24 Hours in Vienna

Sep 03 2008 by
Categories : Culture

With so much to do and see in Austria's capital, a mere 24-hour stopover may leave you feeling frustrated and desperate. But if you only have time to skim the surface, here's what you simply shouldn't miss.

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Sample a taste of the typical Viennese coffeehouse experience at
Café Central (palaisevents.at), conveniently located next to the cozy-luxe
Style Hotel (stylehotel.at), where rooms are spacious despite the boutique property’s portfolio of just 78 impeccable rooms. From here, you’re just a stroll away from the Kohlmarkt shopping strip (Chanel, Louis Vuitton et al.), as well as the Imperial Hofburg Palace and St. Stephen’s Cathedral (where Mozart married Constance and near Mozarthaus, where the musician lived during the height of his popularity, while composing the Marriage of Figaro).

Next, check out local, unique shopping stops like the
Dorotheum (www.dorotheum.com), which offers almost daily auctions for everything from costume jewellery to modern art, as well as rooms overflowing with deals for items that don’t sell at auction, and
2006FEB01 (www.2006Feb01.com), which showcases fashions by Roger Vivier, Viktor & Rolf, Temperley and Marchesa, as well as dresses fit for the Vienna ball season. On Karntnerstrasse, you’ll find Hugo Boss, H&M and
Hotel Sacher (www.sacher.com), where you can pick up a souvenir Sacher-Torte chocolate cake. (The hotel also boasts the best spa in the city.) For glassware collectors,
Lobmyer (www.lobmeyr.com) serves up enough crystal to make your head spin, including by innovative new designers, this despite its in-house museum displaying designs that date back to 1823. (The shop used to supply emperors.)

Hungry yet? If you can score a table at lunch time,
Figlmuller (figlmueller.at) is
the place for schnitzel. Otherwise, head to the posh Hofburg Palace gardens greenhouse,
Palmenhaus (www.palmenhaus.at), for fresh fish specials. While here, historian fashionistas should check out the
Sisi Museum (hofburg-wien.at), which shows off the empress’ jewelry and other accessories.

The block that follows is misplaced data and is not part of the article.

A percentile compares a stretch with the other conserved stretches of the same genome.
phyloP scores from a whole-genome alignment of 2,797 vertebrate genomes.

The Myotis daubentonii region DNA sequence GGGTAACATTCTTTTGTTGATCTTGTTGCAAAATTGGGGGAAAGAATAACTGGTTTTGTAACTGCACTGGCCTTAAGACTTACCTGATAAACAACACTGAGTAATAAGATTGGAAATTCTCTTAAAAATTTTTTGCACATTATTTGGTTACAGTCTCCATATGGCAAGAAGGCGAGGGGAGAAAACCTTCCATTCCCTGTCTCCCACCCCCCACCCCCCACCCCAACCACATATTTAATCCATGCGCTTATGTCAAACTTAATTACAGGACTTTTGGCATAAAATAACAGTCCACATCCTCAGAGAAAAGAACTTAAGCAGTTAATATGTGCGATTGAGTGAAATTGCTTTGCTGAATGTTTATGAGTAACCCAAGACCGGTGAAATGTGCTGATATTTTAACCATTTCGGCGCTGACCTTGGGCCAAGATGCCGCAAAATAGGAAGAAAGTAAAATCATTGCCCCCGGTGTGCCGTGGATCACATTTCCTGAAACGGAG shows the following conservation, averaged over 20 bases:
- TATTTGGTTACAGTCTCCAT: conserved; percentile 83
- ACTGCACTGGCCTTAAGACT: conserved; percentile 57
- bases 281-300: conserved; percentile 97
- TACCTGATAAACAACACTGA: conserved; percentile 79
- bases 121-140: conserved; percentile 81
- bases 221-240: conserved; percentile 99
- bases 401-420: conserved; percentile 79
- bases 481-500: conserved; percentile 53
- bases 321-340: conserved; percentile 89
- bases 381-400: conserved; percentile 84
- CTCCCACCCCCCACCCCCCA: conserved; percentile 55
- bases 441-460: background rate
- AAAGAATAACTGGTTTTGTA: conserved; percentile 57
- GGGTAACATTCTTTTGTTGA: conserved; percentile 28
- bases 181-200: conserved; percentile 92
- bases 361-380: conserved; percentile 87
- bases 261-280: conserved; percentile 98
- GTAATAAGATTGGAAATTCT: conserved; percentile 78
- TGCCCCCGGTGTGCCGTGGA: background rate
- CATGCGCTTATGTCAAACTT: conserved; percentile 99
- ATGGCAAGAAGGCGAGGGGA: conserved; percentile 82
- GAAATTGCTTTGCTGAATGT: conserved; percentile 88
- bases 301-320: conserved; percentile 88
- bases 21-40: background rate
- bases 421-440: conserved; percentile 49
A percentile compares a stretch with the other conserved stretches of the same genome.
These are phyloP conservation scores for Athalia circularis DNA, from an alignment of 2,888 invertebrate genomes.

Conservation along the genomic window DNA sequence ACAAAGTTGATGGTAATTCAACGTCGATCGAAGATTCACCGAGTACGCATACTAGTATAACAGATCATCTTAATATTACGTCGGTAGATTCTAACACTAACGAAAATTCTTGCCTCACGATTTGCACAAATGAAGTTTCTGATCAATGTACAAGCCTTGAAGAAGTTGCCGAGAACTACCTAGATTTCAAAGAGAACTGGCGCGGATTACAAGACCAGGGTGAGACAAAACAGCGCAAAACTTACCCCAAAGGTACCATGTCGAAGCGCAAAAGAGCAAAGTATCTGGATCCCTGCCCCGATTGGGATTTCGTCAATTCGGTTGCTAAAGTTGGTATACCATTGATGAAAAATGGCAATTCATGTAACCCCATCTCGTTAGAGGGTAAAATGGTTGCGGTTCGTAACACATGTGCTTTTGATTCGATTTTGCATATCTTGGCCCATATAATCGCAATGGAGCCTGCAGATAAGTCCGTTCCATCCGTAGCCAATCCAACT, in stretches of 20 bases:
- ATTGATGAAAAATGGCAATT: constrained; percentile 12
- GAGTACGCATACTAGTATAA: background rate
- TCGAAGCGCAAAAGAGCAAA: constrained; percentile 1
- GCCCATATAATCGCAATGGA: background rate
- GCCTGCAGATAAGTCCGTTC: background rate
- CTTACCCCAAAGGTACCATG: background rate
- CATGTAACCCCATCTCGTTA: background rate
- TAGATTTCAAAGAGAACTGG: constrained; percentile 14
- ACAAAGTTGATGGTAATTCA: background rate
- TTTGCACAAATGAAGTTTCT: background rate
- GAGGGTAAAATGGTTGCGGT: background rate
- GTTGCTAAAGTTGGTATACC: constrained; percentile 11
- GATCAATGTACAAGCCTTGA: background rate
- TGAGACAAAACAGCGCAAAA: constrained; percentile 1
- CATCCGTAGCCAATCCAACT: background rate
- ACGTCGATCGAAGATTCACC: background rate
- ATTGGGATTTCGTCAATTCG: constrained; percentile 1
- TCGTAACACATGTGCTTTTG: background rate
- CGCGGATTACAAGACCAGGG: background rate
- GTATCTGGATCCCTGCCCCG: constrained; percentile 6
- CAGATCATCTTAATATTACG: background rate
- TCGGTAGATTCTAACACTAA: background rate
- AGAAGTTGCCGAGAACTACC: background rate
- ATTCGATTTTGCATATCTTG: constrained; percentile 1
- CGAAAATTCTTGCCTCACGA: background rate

Continue museum hopping at the
Belvedere (www.belvedere.at) and
Albertina (www.albertina.at), which include works by the French Impressionists and masters like Michelangelo, Rubens and Durer, as well as by national heroes like Klimt, Schiele and Kokoschka.
The Kunsthistorisches Museum (Museum of Fine Arts, www.khm.at) is home to one of the world’s greatest art collections, featuring masterpieces by Titian, Velazquez and Bruegel.As for contemporary Viennese art, head to the
MuseumsQuartier (www.mqw.at), where the former imperial stables now exhibit modern art at the Leopold Museum and MUMOK and also host an array of cool restaurants, cafes and shops like the Lomography Shop, which sells a fun range of cameras known as Lomos, featuring fish-eye lenses and coloured flashes.

Nearby,
Mars Art Supermarket (www.M-ARS.at) sells works by young artists in a casual, non-intimidating supermarket-style environment. Along Gumpendorferstrasse, you’ll find cool shops, restos and cafes like
Phil (www.phil.info), where you can help yourself to food, drink, books and music, and everything is for sale, even the glass you’re drinking from and the seat you’re sitting on. Down the way, the Naschmarkt’s colourful market stalls offer everything from fresh produce to artisanal oils and vinegars.

If you still have energy to spare, check out
Steirereck in Stadtpark (www.steirereck.at) one of the best, most exclusive restos in city. Osterreicher Im MAK (Museum for Applied Arts, oesterreicherimmak.at) is another culinary gem and popular hangout. And
Passage (www.sunshine.at) offers a glimpse of the city’s club scene.

For more info, visit:
www.vienna.info

Categories: Culture